I am, without a doubt, one of the world's worst ballet dancers. Well, that might be an exaggeration--I just started, earlier this academic term, and so I'm not expected to be able to do what the ballerina in the above picture is doing. At least, what her feet are doing, anyway. At any rate, I'm still learning, and in consequence I do some very odd things while practicing.
The thing about ballet, of course, is that even if you know it takes excruciating amounts of hard work to be able to perform like the famous dancers do, it looks so effortless and beautiful. With sports, you can typically see the athletes' sweat and effort as they run for the goal or whatever it is that athletes do--ballet dancers, on the other hand, have to exert essentially the same amount of effort and still make it look beautiful and free. Still, you (by which I mean I) have no idea exactly how much work it involves until you actually try to do it.
All the same, in the short time that I've been trying to learn, I have become acutely, and sometimes painfully, aware of how much hard work and dedication it must take to be a professional dancer. Never before has the fact that all my muscles are quite connected to each other been so obvious as when, upon attempting to do a simple tendu, I find that I actually have to use other parts of my body in order to correctly slid my pointed foot out onto the floor--because you can't just blissfully slid your foot out. Instead, it has to resist up against the floor until the last possible minute, keeping your entire leg tense and in control, while making sure that your hips remain even, pelvis not tilted one way or the other, and the arms--heavens, don't make me mention the arms.
Still, it's wonderful--even for a beginner/non-dancer-person like myself. In that simple tendu or releve, I am more aware of the way in which my body works than I am throughout the entire rest of the day. I have utter, complete control over those moves that I can do well--and the ones that I can't will come in time. Ballet is something for which you can't help but work hard, and the faded, now-strained threads on the bottom of some of my socks testify to it.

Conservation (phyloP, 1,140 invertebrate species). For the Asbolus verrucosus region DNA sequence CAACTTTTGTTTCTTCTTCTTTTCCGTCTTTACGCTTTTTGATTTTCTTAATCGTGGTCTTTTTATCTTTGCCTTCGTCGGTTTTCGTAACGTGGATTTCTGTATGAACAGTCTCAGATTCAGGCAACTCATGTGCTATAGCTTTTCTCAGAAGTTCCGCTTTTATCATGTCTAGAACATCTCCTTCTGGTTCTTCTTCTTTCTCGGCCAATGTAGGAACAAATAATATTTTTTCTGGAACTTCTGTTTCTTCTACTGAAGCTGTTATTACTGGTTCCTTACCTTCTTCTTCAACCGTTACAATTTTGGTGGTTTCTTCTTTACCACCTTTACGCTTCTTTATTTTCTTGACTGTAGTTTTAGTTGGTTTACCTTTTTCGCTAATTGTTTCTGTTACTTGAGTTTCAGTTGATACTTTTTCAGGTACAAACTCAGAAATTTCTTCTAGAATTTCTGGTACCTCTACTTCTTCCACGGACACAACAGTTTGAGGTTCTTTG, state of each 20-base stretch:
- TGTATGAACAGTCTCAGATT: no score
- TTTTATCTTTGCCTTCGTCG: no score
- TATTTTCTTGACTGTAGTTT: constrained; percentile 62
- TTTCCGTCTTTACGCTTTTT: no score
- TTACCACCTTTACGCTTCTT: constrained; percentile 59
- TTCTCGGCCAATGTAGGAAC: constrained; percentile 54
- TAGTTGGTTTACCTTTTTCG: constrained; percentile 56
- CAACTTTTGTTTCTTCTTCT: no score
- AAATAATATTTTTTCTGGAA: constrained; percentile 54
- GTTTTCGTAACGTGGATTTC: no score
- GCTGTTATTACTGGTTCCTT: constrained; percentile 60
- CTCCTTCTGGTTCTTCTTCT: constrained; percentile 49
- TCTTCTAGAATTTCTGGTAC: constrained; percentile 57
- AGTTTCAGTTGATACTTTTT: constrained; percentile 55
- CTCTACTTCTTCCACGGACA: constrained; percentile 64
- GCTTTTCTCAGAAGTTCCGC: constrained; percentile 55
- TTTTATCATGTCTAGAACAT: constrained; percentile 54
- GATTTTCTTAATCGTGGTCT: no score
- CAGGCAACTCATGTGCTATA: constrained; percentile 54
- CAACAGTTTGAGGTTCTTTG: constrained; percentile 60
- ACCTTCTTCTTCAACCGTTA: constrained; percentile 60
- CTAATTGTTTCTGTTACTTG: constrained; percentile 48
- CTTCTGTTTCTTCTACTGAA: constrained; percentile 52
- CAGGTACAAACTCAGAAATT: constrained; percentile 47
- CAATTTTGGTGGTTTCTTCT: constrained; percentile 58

Strength is not always outward and obvious. There are, at times, strengths that do not appear like strength, because they run deep beneath the surface.
Here, for example, is Elisabeth Maurin. She looks as though she's suspended in mid-air effortlessly, simply hopping up on her toes for a moment or so with no pain whatsoever. In reality, it takes incredible strength to do what she's doing in this image for even a few seconds.
This is the kind of beauty that has to be worked for, and some of us (coughmecough) will never look as lovely while dancing as Ms. Maurin does up there. The point is, however, that it is not effortless--it was something she strove for and sought, working hard to get there. The things worth doing in life are seldom easy and painless, and more often than not involve enough suffering to make us wonder why on earth we're doing what we do. But, at the end of the day, some things are just worth striving for.